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56 What if we reversed things? 3 5 basic rejected branch 2 initiate 1 reject accept test(id,L) initiate state=find state= find state= find state= found state= found L L’ L

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57 state=found state=find Running example connect(0) 1073658 connect(0) state=found level=0 ID=10 state=found level=0 ID=7 state=found level=0 ID=3 level=0 initiate(1,3,Find) ID=3 initiate(1,3,Find) level=1 initiate(1,3,Find) level=1 state=find level=1 ID=3 initiate(1,3,Find) state=find level=1 ID=3ID=5 state=found level=0 connect(0) ID=5 level=0 state=found initiate(1,5,Find) test(3,1) level=1 state=find test(5,1) ID=8 level=0 state=found connect(0) initiate(1,5,Find) ID=5 level=1 accept report(∞) report(6) report(∞) report(6) change-core(6) connect(1) initiate(2,6,Find) report(∞) state=find level=2 ID=6 level=2 ID=6 level=2 ID=6 level=2

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58 Lecture Outline Problem description The distinct weights demand Review of spanning trees Properties of spanning trees Kruskal’s algorithm – reminder. 3.The distributed algorithm The idea Preliminaries The algorithm – Finding the minimum weight outgoing edge The algorithm – changing the core The algorithm – Connecting fragments CCorrectness MMessage complexity TTime complexity

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59 Correctness We need to show: –Fragments indeed find their minimum-weight outgoing edges –No deadlocks

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60 Correctness – no deadlock why deadlocks? because some nodes may wait for responses after they sent test or connect. why no deadlocks? Assume that the algorithm has started but not finished. There exist fragments which are not sleeping nodes. Consider the fragment with the lowest level and with the smallest minimum-weight outgoing edge, excluding zero-level sleeping nodes.

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61 Correctness – no deadlock When sending test : - case 1: sleeping node awakens 1 2 3 1 1 0 0 2 test(id,L)

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62 Correctness – no deadlock When sending test : - case 2: responded to without waiting 1 2 3 1 1 0 0 2 test(id,L) accept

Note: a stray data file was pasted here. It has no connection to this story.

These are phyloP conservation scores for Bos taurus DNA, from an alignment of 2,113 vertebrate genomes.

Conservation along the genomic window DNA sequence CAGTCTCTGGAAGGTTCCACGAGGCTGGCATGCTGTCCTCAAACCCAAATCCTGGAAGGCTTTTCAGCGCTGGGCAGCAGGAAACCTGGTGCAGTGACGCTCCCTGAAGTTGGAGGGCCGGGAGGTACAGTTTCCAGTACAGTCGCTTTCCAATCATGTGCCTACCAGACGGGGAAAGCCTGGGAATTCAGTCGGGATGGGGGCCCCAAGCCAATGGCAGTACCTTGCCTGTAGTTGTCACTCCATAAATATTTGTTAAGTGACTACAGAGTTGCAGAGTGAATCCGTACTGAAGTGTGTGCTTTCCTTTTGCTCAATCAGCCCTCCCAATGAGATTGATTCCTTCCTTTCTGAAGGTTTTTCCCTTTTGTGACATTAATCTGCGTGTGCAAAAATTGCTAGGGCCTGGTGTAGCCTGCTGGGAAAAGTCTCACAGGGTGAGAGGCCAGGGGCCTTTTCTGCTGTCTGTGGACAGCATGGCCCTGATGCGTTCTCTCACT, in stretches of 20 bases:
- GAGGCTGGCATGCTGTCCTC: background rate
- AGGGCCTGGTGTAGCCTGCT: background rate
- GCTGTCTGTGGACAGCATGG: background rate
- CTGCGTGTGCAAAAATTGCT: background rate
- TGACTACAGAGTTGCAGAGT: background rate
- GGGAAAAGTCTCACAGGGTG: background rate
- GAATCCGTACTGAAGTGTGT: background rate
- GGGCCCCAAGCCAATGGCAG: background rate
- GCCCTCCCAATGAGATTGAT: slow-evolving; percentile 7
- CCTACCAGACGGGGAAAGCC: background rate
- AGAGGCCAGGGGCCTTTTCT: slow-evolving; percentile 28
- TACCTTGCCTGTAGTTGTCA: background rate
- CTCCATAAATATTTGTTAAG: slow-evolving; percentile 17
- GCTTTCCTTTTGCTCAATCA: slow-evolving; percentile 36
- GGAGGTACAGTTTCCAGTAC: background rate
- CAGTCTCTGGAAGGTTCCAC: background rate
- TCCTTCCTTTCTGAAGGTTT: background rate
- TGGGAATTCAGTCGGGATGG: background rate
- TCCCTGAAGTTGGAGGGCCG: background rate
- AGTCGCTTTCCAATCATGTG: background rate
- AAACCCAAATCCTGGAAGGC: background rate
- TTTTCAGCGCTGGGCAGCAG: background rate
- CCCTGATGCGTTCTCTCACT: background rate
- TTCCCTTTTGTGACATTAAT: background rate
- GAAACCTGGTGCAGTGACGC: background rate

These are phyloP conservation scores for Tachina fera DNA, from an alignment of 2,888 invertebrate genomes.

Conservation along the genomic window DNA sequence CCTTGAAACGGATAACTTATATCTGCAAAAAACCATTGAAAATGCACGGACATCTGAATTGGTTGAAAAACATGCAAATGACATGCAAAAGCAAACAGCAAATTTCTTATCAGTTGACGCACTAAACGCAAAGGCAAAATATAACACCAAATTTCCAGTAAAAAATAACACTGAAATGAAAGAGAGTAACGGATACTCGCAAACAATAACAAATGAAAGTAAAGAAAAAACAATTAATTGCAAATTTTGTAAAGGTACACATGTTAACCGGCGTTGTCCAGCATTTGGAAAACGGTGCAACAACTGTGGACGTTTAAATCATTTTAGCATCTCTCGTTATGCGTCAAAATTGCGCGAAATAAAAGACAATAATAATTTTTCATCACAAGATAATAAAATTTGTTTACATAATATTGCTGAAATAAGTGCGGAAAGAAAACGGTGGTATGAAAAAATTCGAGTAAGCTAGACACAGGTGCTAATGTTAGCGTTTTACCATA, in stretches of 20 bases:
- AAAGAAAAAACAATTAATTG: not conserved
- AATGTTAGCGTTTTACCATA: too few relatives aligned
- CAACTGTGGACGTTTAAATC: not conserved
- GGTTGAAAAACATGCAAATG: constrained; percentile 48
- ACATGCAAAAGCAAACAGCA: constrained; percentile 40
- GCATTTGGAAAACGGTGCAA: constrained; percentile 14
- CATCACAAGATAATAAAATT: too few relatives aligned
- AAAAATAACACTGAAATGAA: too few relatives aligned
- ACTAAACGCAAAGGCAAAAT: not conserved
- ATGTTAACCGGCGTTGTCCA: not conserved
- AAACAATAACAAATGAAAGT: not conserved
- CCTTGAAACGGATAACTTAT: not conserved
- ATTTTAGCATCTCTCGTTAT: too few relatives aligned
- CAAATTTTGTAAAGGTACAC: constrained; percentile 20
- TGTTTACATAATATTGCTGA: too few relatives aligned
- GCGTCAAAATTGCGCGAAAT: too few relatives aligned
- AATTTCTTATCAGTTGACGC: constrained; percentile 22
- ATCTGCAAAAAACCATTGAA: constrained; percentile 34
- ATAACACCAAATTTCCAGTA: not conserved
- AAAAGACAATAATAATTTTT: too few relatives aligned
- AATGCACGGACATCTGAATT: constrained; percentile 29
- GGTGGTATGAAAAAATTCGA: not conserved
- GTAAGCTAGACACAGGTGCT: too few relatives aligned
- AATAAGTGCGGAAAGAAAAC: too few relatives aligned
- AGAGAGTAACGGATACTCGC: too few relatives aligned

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63 0 Correctness – no deadlock When sending connect : - case 1: a sleeping node awakens 2 1 3 0 1 0 0 2 connect

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64 Correctness – no deadlock When sending connect : - case 2: it reaches a higher level fragment 1 2 3 1 1 0 0 2 connect initiate

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65 Correctness – no deadlock When sending connect : - case 3: it reaches a fragment with the same level 3 2 1 1 1 0 0 2 connect 2

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66 Lecture Outline Problem description The distinct weights demand Review of spanning trees Properties of spanning trees Kruskal’s algorithm – reminder. 3.The distributed algorithm The idea Preliminaries The algorithm – Finding the minimum weight outgoing edge The algorithm – changing the core The algorithm – Connecting fragments Correctness MMessage complexity TTime complexity

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67 Connecting fragments Notice that in a level L component there are at least 2 L nodes (easy to prove by induction). If this is the case the maximum level possible is log 2 N.

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68 Communication Cost We now determine an upper bound for the number of messages. The most complex message in the algorithm contains one edge weight, one level between 0 and logN, and 3 bits to indicate the message type.

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69 Communication Cost - failed - successful types of messages: –reject –accept –test –initiate –connect –report –change-core

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70 Communication Cost An edge can be rejected only once. Rejection requires 2 messages: failed test and reject (or possibly two failed tests). 2E messages 3 5 basic rejected branch 2 initiate 1 reject initiate test(id,L)

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71 Communication Cost - failed - successful types of messages: –reject –accept –test –initiate –connect –report –change-core

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72 Communication Cost (cont.) A node in any level beside 0 and the last can receive at most 1 initiate and 1 accept message.